The movie Pulgasari at first glance is nothing more than a B film that is clearly a rip-off of Godzilla. It is one of those “so bad that it’s good” films that is definitely worthy of being featured in Mystery Science Theater 3000 or RiffTrax. (By the way, if there is anyone from MST3K or RiffTrax reading this, we would really like to see this happen.) What makes Pulgasari especially noteworthy is the story of how it was created in the first place.
Shin Sang-ok (1926-2006) was one of the greatest film producers and directors in South Korea. He produced over 100 films and directed 70 during his storied career and became known as the Orson Welles of South Korea.
In 1978 Shin and his wife were kidnapped by North Korean operatives and brought to the Hermit Kingdom. He attempted to escape but was punished with four years at an all-male prison. There, led to believe that his wife was dead, he survived on a diet of grass, salt, and rice. He was also fed non-stop indoctrination about the North Korean government and its “Great Leader,” Kim Jong-il.
In 1983, without warning or explanation, Shin was released from custody, reunited with his wife, and brought to a reception with the North Korean dictator. Only then was he told why he had been abducted and brought to the country.
Kim, who was known for being a big fan of movies, told Shin that he could make a difference in North Korea’s cinematic culture. “The North’s film-makers are just doing perfunctory work. They don’t have any new ideas,” Kim said. “Their works have the same expressions, redundancies, the same old plots. All our movies are filled with crying and sobbing. I didn’t order them to portray that kind of thing.”
Kim then addressed the small issue of the past four years of imprisonment. He said that he intended to have Shin come to North Korea to discuss how he might help improve North Korean cinema. Due to an embarrassing misunderstanding, Shin ended up being arrested, instead. Kim apologized for taking so long to address the misunderstanding, explaining that he had been rather busy at the office.
After offering his apology for the inconvenience of the past four years, Kim got right to business. He wanted Shin to get to work producing movies that would let the world know that North Korea was not lagging behind in terms of culture.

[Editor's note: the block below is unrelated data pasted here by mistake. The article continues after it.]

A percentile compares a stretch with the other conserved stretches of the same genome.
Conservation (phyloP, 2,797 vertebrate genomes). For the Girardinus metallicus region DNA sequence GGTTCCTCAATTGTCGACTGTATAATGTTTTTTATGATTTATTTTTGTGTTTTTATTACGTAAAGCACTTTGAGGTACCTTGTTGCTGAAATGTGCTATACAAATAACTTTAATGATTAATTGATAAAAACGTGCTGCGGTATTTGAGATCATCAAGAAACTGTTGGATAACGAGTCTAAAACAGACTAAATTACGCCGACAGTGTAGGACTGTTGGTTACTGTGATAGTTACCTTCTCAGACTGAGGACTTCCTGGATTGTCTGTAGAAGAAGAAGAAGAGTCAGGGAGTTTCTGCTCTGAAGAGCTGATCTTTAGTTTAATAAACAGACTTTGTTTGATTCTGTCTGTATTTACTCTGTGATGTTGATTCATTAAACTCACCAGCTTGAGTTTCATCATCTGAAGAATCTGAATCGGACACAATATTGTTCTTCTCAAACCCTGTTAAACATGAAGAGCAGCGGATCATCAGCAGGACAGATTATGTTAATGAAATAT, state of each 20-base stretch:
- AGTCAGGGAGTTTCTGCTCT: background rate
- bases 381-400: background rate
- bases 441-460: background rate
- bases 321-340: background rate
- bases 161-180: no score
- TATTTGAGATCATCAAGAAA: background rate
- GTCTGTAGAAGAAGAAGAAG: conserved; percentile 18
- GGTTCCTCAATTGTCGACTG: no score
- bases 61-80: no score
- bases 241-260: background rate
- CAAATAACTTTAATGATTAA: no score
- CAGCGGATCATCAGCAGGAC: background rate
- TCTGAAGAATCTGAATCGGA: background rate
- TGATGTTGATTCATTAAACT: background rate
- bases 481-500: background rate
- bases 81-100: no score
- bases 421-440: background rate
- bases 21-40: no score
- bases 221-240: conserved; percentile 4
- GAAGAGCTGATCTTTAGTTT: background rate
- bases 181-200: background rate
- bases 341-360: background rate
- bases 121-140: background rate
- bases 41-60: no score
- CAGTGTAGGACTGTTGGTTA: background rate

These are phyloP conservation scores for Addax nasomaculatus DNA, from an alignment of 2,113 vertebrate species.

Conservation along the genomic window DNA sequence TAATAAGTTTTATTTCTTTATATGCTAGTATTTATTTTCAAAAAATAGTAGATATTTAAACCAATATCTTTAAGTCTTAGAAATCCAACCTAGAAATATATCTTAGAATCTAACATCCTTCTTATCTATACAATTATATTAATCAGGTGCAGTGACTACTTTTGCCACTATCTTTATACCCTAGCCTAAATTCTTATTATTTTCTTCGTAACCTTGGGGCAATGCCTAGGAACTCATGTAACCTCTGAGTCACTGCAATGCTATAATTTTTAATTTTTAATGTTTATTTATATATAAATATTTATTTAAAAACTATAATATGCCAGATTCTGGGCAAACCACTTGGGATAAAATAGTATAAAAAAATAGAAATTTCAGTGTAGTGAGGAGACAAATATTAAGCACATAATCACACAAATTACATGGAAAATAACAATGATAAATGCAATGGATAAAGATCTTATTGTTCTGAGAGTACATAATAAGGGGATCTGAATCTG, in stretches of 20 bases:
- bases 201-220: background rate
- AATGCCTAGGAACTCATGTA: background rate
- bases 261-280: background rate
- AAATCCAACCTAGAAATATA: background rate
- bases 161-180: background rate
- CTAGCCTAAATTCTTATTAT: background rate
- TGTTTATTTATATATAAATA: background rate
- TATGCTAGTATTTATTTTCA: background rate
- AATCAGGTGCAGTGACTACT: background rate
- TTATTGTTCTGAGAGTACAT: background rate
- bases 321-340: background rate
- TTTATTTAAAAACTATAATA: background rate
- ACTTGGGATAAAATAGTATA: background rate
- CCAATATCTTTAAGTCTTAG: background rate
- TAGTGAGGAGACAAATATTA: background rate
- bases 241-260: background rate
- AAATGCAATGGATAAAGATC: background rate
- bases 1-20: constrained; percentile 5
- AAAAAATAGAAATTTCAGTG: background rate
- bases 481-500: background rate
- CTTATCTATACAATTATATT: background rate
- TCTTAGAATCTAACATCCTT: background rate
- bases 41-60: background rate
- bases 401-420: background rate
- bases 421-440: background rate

Shin agreed, but he understood the challenges of his assignment. “What a wretched fate,” Shin remembers thinking. “I hated communism, but I had to pretend to be devoted to it, to escape from this barren republic. It was lunacy.”
What followed was an eight-year period in which Shin directed seven films, with Kim Jong-il acting as executive producer. The capstone of this North Korean period in his career was his final film in that country, Pulgasari. Loosely based on a legend of the 14th-century Koryo monarchy, Pulgasari was created with the help of over 700 employees of Shin’s production company. Included among the creators was a team of monster-movie veterans from Japan, who came only after Kim guaranteed their safety. The film’s namesake clearly owes much to the Godzilla legend, even to the degree of casting Japanese actor Kempachiro Satsuma, the second actor to wear the Godzilla suit, to dress up as Pulgasari.
Pulgasari is born when a jailed blacksmith fashions the lizard-like being out of rice. He declares that he will use the last spark of his creative power to bring the object to life. He manages to do this, and the result is a genuinely-adorable little critter.
Pulgasari is born at a time when all the farmers are starving because of the oppressive rule of the king. (The fact that North Koreans are starving because of the oppressive rule of their leaders was irony lost on Kim Jong-il.) Since Pulgasari eats iron, instead of regular food, he is not hindered by the food shortage and quickly grows to the point where he towers over buildings. He also loses his cute features and grows horns.
The trailer to Pulgasari can be seen here. The entire movie, with English subtitles, can be seen here.